he was ok with that and happily paid the price.

  2. Johnny @ says:

    I’ve never considered charging a rush fee while freelancing and I’ve worked many weekends trying to get things done for a pushy client. Definitely something ill consider going forward. Thanks for the great post!

    1. Hey Johnny,
      You’re welcome! Definitely, if you’re “forced” to work when you’d rather be playing, it should cost extra.
      Good luck going forward!

  3. Sharon Pettis McElwee says:

    I usually quote the project and make the rush fee a separate line item. It is amazing how many clients will all of a sudden not have such an urgent need anymore 🙂

    1. True that, Sharon! 🙂

      I find the same.

  4. Justin Vajko says:

    Dang! And I just submitted a proposal for a rush fee of 25% of the job… Lesson learned.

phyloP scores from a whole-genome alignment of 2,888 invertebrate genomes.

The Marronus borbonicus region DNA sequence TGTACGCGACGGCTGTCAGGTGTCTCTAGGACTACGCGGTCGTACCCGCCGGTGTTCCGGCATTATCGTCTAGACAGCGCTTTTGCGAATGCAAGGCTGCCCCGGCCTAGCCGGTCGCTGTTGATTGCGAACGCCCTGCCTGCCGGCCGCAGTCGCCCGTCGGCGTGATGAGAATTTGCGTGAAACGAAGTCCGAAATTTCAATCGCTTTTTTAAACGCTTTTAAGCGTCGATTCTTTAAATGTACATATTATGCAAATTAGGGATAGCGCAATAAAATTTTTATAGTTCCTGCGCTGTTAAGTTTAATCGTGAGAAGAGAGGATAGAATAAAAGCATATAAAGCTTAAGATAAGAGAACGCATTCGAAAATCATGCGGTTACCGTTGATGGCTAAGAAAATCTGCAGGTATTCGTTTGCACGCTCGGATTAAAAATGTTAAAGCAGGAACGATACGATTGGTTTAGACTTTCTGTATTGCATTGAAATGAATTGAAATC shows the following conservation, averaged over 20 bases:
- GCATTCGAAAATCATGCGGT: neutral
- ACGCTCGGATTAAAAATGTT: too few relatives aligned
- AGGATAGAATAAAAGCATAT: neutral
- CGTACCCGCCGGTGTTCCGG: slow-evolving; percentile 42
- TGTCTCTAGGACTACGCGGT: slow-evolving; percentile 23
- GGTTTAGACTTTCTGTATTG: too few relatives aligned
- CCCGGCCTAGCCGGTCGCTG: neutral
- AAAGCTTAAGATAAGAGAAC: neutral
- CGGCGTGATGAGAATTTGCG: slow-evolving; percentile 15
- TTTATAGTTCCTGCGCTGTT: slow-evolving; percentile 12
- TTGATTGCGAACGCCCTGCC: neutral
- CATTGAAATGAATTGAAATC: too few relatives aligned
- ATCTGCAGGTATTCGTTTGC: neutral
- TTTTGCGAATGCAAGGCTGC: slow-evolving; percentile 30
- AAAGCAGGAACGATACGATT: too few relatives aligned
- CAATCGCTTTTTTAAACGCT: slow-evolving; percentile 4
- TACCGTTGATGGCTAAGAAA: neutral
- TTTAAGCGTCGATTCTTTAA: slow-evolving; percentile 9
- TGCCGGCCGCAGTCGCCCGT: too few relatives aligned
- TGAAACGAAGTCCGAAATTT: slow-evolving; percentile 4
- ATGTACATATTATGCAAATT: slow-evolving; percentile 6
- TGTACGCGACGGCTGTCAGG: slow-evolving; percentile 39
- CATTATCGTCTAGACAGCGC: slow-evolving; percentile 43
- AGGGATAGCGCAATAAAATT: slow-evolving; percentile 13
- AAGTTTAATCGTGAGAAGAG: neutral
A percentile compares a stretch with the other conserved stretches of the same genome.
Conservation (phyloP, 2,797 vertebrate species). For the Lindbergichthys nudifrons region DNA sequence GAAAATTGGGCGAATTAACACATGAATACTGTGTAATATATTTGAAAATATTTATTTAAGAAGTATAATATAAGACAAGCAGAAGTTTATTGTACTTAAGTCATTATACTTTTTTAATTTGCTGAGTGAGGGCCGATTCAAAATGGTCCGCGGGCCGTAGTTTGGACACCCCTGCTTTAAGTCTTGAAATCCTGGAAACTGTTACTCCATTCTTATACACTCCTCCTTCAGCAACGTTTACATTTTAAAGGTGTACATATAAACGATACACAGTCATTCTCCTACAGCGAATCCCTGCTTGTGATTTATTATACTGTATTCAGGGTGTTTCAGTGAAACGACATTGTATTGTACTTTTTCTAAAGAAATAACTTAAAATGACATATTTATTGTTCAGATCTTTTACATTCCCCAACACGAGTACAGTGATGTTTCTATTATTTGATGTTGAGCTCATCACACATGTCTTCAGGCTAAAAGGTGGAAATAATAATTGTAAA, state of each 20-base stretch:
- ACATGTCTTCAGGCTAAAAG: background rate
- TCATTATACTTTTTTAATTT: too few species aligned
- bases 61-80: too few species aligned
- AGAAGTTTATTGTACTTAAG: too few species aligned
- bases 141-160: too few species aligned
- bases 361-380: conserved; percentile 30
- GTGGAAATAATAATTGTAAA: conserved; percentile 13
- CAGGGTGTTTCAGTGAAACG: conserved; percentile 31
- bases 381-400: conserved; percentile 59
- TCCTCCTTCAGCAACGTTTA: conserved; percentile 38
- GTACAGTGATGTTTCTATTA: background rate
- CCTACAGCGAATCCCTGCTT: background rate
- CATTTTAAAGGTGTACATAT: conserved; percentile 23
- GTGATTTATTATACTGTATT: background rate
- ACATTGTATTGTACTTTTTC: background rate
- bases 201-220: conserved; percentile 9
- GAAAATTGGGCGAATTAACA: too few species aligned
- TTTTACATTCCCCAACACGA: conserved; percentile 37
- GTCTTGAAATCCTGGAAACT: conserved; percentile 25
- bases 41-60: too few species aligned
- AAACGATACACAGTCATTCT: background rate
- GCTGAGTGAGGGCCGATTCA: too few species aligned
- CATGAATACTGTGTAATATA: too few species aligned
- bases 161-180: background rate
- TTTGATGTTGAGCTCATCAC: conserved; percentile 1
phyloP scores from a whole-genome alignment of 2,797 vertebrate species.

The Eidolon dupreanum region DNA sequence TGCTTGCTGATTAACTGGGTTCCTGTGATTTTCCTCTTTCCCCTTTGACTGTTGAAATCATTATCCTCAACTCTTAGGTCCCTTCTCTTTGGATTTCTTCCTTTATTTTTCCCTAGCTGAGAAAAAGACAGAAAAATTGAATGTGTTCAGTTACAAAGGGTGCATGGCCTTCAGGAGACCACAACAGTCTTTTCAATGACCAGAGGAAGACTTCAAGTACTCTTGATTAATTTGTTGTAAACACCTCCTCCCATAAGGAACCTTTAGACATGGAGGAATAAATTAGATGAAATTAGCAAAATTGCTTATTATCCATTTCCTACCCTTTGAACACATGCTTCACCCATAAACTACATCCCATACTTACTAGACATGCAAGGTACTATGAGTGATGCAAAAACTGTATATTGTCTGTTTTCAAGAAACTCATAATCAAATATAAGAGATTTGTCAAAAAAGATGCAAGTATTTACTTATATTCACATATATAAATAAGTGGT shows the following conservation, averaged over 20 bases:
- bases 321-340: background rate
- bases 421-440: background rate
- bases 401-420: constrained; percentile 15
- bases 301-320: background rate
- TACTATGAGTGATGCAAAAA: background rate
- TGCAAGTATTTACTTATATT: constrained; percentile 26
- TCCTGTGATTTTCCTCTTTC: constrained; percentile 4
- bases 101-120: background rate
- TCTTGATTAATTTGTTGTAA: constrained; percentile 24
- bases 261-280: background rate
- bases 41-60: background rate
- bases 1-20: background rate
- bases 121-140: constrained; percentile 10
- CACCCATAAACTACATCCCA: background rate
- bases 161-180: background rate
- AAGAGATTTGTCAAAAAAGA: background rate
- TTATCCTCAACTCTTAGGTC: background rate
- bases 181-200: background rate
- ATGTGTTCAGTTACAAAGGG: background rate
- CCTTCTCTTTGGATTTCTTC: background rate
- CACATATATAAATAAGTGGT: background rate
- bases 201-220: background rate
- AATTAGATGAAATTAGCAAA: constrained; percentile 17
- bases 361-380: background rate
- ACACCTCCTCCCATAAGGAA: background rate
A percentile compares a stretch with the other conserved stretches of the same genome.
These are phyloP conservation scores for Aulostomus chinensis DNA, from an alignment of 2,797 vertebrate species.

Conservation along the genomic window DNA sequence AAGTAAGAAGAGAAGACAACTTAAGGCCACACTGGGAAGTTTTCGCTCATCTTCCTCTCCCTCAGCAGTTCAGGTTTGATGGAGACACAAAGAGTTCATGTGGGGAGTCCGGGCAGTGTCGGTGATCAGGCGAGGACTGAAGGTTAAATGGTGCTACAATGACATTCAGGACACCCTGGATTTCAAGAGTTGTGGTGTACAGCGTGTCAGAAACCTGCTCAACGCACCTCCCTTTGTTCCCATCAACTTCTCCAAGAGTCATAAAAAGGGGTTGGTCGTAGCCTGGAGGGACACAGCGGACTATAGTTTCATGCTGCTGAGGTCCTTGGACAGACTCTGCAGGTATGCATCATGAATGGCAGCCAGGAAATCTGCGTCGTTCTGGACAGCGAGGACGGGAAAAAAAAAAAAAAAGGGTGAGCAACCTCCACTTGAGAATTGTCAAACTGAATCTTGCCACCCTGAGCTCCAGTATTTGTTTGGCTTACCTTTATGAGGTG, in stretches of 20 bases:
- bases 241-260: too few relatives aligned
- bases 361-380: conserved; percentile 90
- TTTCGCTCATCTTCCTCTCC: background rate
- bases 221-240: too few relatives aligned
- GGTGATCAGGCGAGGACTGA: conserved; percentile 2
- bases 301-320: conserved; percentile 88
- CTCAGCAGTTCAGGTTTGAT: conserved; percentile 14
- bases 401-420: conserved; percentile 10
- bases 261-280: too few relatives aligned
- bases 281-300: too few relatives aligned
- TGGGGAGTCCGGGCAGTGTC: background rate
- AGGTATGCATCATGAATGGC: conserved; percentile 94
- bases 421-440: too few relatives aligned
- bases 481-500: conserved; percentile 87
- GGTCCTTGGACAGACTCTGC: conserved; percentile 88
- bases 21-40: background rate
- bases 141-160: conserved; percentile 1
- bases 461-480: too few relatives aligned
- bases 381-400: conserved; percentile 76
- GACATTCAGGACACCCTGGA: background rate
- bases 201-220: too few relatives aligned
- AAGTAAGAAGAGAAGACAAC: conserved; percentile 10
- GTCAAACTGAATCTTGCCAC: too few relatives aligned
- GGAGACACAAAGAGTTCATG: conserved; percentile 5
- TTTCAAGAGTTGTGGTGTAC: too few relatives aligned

5. Andrea Finch says:

    April – I’m interested to know what your “normal” timeframe is.

    1. Hey Andrea,
      Me too! 😀
      In all seriousness, it’s a sliding scale, and sometimes it’s on a case-by-case basis, but there are a couple of general rules I follow:
      1) I’ve never met your “average” informational website that doesn’t take at least a month to complete, so I usually start with 4-6 weeks and then take into account any special parameters of that particular project.
      2) I like time to create, sleep on it, and then review/modify/create some more, so for something that I think might take me 4-6 hours of actual design time, I’d like at least a week for that initial design process before my reveal to the client. For larger projects, might be 2-3-4, depending on the particulars.
      Does that help?
      Thanks for asking!

      1. Andrea Finch says:

        Great. Thanks heaps. I agree that it’s a process that can’t be rushed.

        1. Glad I could help! 🙂